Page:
Since my recovery from cancer and my remission I had always considered myself to be a cancer survivor until my friend put it into perspective. My friend Fran who successfully beat breast cancer in 2011 was the one who put it into perspective. She said “I had cancer now I don’t” a statement that clearly shows strength, determination and is a positive affirmation.
Unfortunately all of us either have a family member or know someone who has cancer, has had cancer or died from cancer. I have always lived a healthy lifestyle, have never drunk alcohol or smoked cigarettes nor partaken of recreational drugs, so I naturally thought, I, would never have life threatening cancer. I was a single parent who was working 60 hours per week as a Financial Controller in the IT Industry plus I had commenced study for my MBA. I initially ignored the first signs that I could be sick because I was simply too busy and kept working. We all think we are bullet proof and never stop to consider that perhaps something sinister is growing inside of us. I was diagnosed in December 2000 with advanced bowel cancer that had spread from my bowel into my ovaries and also into a couple of lymph nodes. I was diagnosed on a Friday and operated on the Saturday and commenced chemotherapy early February.
I had a long and difficult battle against my cancer and survived seven weeks in palliative care halfway through my treatment. I don’t want to focus on that aspect because each person’s journey through the turmoil of cancer is personal. I want this to be a positive story full of inspiration and hope. What I will say is that never once did I think or accept that I may not survive. I would endure any form of treatment and continue fighting this insidious disease as leaving my beloved sons without their mother was not an option.
I would like to say that my experience with cancer bought about massive positive changes in my life, however it didn’t. I immediately went back to work to provide for my children and continued living my life as I previously had with one exception I stopped planning for the future as something deep down inside despite my positive attitude was saying perhaps I didn’t have one.
2012 had some periods of lows and some remarkable highs, but it was without doubt a year of positive change for me. I was struggling both emotionally and physically in 2011 due to a number of issues that were going on in my personal and professional life. At one stage I said to my former partner I hate my life because I have no life, I want my old life back. He looked at me with total bewilderment not understanding what my problem could be. My best friend was diagnosed with advanced breast cancer in March which required surgery and chemotherapy and my good friend Justin was losing his 8 year battle against bowel cancer on Anzac Day. I was working 90 hours per week because I had relocated my business and turnover had dropped dramatically, exercise was a distant memory as I simply didn’t have the time and my personal relationship was not working. I believe that balance is the most important aspect to a healthy life and my balance was totally skewed. My relationship ended in November 2011 and I immediately started to gain some perspective and started making the right decisions in respect to myself and my business. My New Year’s resolution for 2012 was that I was going to be able to say honestly each and every day that I am blessed.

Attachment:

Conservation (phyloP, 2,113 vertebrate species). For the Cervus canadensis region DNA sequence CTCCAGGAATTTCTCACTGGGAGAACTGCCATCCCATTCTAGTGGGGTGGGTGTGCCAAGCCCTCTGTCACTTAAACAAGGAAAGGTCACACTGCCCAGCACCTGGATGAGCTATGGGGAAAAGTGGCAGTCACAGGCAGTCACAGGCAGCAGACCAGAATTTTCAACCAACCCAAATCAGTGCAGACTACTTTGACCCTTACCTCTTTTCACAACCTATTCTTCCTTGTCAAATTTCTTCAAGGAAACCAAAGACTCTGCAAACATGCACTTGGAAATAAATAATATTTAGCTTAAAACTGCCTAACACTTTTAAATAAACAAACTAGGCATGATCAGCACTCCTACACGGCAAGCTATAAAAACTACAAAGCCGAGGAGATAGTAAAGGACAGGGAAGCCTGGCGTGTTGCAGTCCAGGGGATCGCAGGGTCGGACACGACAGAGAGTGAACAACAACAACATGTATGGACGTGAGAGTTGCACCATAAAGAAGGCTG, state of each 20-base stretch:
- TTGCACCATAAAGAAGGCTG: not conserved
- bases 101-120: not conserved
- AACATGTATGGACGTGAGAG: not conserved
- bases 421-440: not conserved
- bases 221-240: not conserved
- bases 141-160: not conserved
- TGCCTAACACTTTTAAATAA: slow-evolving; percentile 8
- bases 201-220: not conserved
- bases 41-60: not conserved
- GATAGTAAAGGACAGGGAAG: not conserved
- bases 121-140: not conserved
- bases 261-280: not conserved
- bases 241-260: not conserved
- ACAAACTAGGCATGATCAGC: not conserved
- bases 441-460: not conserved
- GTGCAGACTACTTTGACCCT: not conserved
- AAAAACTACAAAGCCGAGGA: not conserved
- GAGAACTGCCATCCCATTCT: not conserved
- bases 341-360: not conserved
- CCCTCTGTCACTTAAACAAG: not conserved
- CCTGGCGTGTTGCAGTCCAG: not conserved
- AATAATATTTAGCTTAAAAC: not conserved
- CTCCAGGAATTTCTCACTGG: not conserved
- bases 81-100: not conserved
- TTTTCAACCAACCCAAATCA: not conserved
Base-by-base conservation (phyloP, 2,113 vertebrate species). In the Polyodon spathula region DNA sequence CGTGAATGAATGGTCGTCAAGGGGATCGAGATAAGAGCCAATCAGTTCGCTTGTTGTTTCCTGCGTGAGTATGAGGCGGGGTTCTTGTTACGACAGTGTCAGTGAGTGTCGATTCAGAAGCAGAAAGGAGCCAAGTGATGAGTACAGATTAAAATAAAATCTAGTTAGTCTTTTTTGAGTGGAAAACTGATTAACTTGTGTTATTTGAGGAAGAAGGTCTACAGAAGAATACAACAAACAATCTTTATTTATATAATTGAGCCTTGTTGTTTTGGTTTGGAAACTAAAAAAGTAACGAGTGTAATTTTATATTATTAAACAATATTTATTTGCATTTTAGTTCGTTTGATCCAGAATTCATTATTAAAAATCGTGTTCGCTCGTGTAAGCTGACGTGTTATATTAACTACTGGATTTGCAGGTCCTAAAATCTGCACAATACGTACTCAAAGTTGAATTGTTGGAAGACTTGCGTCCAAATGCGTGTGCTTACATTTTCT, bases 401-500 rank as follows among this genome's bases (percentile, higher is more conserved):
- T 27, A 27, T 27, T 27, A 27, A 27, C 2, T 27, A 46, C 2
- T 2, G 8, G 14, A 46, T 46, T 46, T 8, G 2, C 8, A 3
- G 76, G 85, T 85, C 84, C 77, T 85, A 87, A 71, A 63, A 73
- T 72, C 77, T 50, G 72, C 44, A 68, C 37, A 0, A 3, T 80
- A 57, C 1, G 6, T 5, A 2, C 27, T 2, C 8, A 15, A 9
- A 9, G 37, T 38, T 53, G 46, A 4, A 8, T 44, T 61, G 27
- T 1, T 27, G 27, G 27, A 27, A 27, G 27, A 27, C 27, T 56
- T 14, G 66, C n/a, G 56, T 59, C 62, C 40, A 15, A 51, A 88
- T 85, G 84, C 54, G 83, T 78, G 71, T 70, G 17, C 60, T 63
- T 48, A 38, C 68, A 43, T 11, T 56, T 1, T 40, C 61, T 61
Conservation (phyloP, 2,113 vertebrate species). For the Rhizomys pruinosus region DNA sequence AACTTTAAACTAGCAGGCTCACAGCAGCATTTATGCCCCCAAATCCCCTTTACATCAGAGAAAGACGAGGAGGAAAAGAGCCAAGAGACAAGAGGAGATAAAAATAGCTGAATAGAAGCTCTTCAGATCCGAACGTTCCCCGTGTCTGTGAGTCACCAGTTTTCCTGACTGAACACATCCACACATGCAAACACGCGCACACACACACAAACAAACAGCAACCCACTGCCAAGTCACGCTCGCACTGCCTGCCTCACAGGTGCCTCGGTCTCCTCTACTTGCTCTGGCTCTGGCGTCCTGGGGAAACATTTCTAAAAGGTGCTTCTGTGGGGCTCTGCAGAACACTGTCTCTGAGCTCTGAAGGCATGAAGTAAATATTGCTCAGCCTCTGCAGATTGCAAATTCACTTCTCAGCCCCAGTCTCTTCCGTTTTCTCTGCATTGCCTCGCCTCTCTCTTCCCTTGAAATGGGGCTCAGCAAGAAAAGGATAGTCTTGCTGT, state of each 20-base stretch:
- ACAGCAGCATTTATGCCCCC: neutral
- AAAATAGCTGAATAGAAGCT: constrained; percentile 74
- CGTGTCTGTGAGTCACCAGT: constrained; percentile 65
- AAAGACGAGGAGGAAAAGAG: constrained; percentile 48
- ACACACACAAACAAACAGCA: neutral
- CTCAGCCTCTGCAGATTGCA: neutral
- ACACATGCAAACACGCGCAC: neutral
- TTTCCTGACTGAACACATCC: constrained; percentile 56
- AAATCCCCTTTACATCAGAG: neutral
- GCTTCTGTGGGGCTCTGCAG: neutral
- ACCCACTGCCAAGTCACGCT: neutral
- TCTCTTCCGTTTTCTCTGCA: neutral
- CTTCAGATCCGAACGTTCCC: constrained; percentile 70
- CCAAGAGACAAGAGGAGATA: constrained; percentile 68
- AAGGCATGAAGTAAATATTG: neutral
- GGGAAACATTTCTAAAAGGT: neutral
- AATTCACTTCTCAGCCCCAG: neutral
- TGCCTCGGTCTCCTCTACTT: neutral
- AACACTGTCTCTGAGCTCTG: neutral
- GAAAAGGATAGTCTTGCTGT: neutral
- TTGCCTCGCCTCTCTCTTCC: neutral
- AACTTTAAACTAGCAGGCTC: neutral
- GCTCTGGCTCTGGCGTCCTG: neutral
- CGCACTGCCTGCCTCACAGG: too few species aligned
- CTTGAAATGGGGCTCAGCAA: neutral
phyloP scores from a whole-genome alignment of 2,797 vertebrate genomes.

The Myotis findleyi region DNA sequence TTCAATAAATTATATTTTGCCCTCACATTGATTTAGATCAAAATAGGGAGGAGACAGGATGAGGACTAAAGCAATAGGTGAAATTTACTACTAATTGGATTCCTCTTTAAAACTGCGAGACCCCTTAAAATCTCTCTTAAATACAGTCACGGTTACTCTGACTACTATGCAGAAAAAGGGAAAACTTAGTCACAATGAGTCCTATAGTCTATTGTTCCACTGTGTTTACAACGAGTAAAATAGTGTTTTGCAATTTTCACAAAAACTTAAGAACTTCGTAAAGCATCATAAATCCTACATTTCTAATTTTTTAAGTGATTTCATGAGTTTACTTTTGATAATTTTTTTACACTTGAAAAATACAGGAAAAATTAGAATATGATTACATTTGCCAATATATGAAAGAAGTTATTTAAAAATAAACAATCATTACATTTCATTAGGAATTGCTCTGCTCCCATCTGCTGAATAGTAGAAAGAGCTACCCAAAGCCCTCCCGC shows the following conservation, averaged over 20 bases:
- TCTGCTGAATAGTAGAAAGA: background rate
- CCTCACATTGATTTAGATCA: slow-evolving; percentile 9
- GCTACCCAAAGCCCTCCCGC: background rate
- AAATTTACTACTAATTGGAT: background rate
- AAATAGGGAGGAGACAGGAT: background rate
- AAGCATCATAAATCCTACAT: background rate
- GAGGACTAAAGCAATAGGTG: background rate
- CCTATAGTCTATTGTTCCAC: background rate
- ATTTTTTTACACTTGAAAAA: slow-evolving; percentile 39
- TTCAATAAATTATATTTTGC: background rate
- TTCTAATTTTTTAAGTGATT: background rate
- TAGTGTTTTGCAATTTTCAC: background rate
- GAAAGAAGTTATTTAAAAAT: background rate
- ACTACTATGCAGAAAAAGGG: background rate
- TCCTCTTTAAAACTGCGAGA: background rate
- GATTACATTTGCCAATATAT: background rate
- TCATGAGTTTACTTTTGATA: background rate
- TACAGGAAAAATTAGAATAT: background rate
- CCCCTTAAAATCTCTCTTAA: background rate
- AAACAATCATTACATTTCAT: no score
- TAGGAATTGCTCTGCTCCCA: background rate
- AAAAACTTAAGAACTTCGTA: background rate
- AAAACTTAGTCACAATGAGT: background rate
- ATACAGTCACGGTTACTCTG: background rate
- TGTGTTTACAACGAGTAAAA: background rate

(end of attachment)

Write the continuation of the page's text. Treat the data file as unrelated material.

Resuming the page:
A first step was to recommence my exercise regime that prior to 2011 had consisted of daily two hour beach walks and the balance started returning to my life. My son Daniel and his girlfriend Julissa took me out to celebrate my 57th birthday in March. Julissa told us about a group of women she is involved with who had recently walked the Kokoda track. That night I googled Kokoda and decided to embark on an adventure that would confront a number of long held fears, limitations and would challenge me both physically and mentally. I found the website of Inspired Adventures https://inspiredadventures.com.au/ which is a company that has been set up to arrange a number of adventures that raise funds for numerous charities. Everything then fell into place in that it just happened to be the 70th anniversary of Kokoda and Cure Cancer Australia’s charity fundraiser coincided with the Fuzzy Wuzzy Day celebrations.